This is the main disadvantage of the Internet’s affects on the Music Industry. Bands, record companies and music shops are all suffering from this new craze to download or ‘share’ music files across the Internet. The common misconseption is that the music is on the Internet, but most people get music from Peer-to-Peer programs (P2P). This means that people can share their music with the rest of the world. Users then search for the music they want and download it.
Although Napster has now been reduced to a subscription based service, the main program that is used with Internet piracy is Kazaa. Not only can you download music using this program, but you can also download videos, pictures and software through the new
Broadband services available to the public. Broadband is up to ten times faster than a normal Internet connection.
As you can see from above, you can find hundreds of files to download, some with a download time of only 32 seconds for one whole song. If I can draw your attention to the magnified section of the picture, you can see there was over 3 million users sharing their files at that point in time. This is the reality of the Internet; people download albums instead of buying them, which severely damages the music industry.
However, before the invention of file sharing programs, and before Windows 98, the Music Industry was beginning to be helped by the Internet
Music Companies were the first to capitalise on the new medium to advertise their company. Record companies such as EMI and Sony set up websites that advertised their corporate image and focused little on product promotion. However, with the release of Windows 98, web pages could be viewed in a secure form, where no one else but you could view the web page. (See left) Once consumers had been convinced that their credit card numbers and their personal details could not be ‘hacked’, the Internet was revolutionised.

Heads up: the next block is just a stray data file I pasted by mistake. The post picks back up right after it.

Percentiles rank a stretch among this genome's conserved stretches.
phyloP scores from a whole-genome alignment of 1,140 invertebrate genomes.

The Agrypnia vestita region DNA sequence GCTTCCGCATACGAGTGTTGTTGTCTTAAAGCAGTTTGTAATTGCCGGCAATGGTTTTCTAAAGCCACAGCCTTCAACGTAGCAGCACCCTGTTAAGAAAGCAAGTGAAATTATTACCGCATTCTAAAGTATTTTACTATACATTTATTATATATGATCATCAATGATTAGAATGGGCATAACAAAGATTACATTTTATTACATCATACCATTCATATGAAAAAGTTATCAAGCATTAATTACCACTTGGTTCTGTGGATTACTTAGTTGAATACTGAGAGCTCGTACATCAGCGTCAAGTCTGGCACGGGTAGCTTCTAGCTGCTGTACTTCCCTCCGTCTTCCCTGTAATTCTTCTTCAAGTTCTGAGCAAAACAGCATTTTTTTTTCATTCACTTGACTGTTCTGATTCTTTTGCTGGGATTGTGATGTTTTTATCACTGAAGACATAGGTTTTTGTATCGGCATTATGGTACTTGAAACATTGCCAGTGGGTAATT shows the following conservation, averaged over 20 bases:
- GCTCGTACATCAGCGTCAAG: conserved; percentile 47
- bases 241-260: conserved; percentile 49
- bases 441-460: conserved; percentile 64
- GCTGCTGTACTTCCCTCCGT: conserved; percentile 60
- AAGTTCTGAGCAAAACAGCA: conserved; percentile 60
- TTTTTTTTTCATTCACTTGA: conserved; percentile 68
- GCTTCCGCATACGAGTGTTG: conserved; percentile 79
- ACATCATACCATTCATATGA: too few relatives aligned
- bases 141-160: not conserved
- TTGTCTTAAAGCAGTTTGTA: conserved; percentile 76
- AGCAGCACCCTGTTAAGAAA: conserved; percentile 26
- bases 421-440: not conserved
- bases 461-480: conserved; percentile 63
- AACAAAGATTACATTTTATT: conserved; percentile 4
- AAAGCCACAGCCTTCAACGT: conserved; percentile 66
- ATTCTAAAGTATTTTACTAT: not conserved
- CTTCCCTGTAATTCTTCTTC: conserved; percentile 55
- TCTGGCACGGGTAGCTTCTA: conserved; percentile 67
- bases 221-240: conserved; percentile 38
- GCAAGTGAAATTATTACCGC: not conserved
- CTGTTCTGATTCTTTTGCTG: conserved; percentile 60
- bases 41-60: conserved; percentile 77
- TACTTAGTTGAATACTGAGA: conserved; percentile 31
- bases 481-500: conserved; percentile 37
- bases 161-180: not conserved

The most famous companies to capitalise on this technology are Amazon.com and CDNow. Both offer services where the consumer buys the product from the website, and then the product is delivered to the consumers doorstep. The choice is overwhelming, with the consumer not only having the luxury of purchasing from home, but they also have a huge choice of products which are not available at their local record store.
Here is an example of a rare Judas Priest import which is difficult to find here in the U.K. However, you simply need to type in your details and depending on how you have it shipped; you can have it the next day.
This is both an advantage and a disadvantage for the Music Industry. It is positive for the consumers and the artists, because their material is easy to buy. Conversely, it is a disadvantage for music stores because people will simply stay at home and buy music.
Bands have a lot to gain from the Internet. They can promote their band by making a website full of details, pictures, news and event dates, and even samples of the band’s music. This draws larger audiences for bands and they can also be ‘discovered’ by record companies who have seen their website. A further advantage is that bands can save money while controlling their CD sales. A band can record their own music in a studio and then distribute it themselves, therefore cutting out the publishing costs.
Finally, to the present day, where connection speeds to the Internet are rising, and the number of people sharing music is soaring. How will the Music Industry survive? Microsoft could hold the key. It is rumoured that the next version of Windows will only play media that has been created on your computer, stopping the file sharing craze dead in its tracks. Is it true? Only time will tell.